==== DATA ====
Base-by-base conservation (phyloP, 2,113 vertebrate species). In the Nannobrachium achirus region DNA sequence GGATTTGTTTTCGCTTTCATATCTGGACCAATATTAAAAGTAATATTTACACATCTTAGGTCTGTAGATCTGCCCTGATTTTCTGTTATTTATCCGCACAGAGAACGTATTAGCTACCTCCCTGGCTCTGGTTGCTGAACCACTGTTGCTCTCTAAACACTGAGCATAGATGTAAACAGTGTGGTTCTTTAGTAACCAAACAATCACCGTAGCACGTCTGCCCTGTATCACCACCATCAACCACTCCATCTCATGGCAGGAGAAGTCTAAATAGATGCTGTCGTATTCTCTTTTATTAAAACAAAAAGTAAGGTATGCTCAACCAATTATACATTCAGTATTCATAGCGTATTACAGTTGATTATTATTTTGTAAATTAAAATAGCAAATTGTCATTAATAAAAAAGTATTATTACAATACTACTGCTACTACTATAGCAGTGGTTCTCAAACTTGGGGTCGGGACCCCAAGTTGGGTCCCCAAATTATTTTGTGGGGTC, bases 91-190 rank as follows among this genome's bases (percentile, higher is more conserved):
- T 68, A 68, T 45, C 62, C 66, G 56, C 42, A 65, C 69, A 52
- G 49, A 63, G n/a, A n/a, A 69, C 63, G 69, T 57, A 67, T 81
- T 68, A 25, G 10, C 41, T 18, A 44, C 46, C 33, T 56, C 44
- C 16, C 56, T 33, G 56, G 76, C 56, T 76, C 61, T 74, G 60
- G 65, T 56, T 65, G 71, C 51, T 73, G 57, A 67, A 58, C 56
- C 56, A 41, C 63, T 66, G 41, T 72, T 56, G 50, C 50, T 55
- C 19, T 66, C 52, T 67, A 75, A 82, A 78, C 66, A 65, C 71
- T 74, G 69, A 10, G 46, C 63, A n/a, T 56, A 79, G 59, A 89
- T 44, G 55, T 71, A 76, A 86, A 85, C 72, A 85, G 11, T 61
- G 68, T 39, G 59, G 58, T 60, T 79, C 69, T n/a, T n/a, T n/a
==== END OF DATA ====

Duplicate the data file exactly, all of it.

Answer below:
Base-by-base conservation (phyloP, 2,113 vertebrate species). In the Nannobrachium achirus region DNA sequence GGATTTGTTTTCGCTTTCATATCTGGACCAATATTAAAAGTAATATTTACACATCTTAGGTCTGTAGATCTGCCCTGATTTTCTGTTATTTATCCGCACAGAGAACGTATTAGCTACCTCCCTGGCTCTGGTTGCTGAACCACTGTTGCTCTCTAAACACTGAGCATAGATGTAAACAGTGTGGTTCTTTAGTAACCAAACAATCACCGTAGCACGTCTGCCCTGTATCACCACCATCAACCACTCCATCTCATGGCAGGAGAAGTCTAAATAGATGCTGTCGTATTCTCTTTTATTAAAACAAAAAGTAAGGTATGCTCAACCAATTATACATTCAGTATTCATAGCGTATTACAGTTGATTATTATTTTGTAAATTAAAATAGCAAATTGTCATTAATAAAAAAGTATTATTACAATACTACTGCTACTACTATAGCAGTGGTTCTCAAACTTGGGGTCGGGACCCCAAGTTGGGTCCCCAAATTATTTTGTGGGGTC, bases 91-190 rank as follows among this genome's bases (percentile, higher is more conserved):
- T 68, A 68, T 45, C 62, C 66, G 56, C 42, A 65, C 69, A 52
- G 49, A 63, G n/a, A n/a, A 69, C 63, G 69, T 57, A 67, T 81
- T 68, A 25, G 10, C 41, T 18, A 44, C 46, C 33, T 56, C 44
- C 16, C 56, T 33, G 56, G 76, C 56, T 76, C 61, T 74, G 60
- G 65, T 56, T 65, G 71, C 51, T 73, G 57, A 67, A 58, C 56
- C 56, A 41, C 63, T 66, G 41, T 72, T 56, G 50, C 50, T 55
- C 19, T 66, C 52, T 67, A 75, A 82, A 78, C 66, A 65, C 71
- T 74, G 69, A 10, G 46, C 63, A n/a, T 56, A 79, G 59, A 89
- T 44, G 55, T 71, A 76, A 86, A 85, C 72, A 85, G 11, T 61
- G 68, T 39, G 59, G 58, T 60, T 79, C 69, T n/a, T n/a, T n/a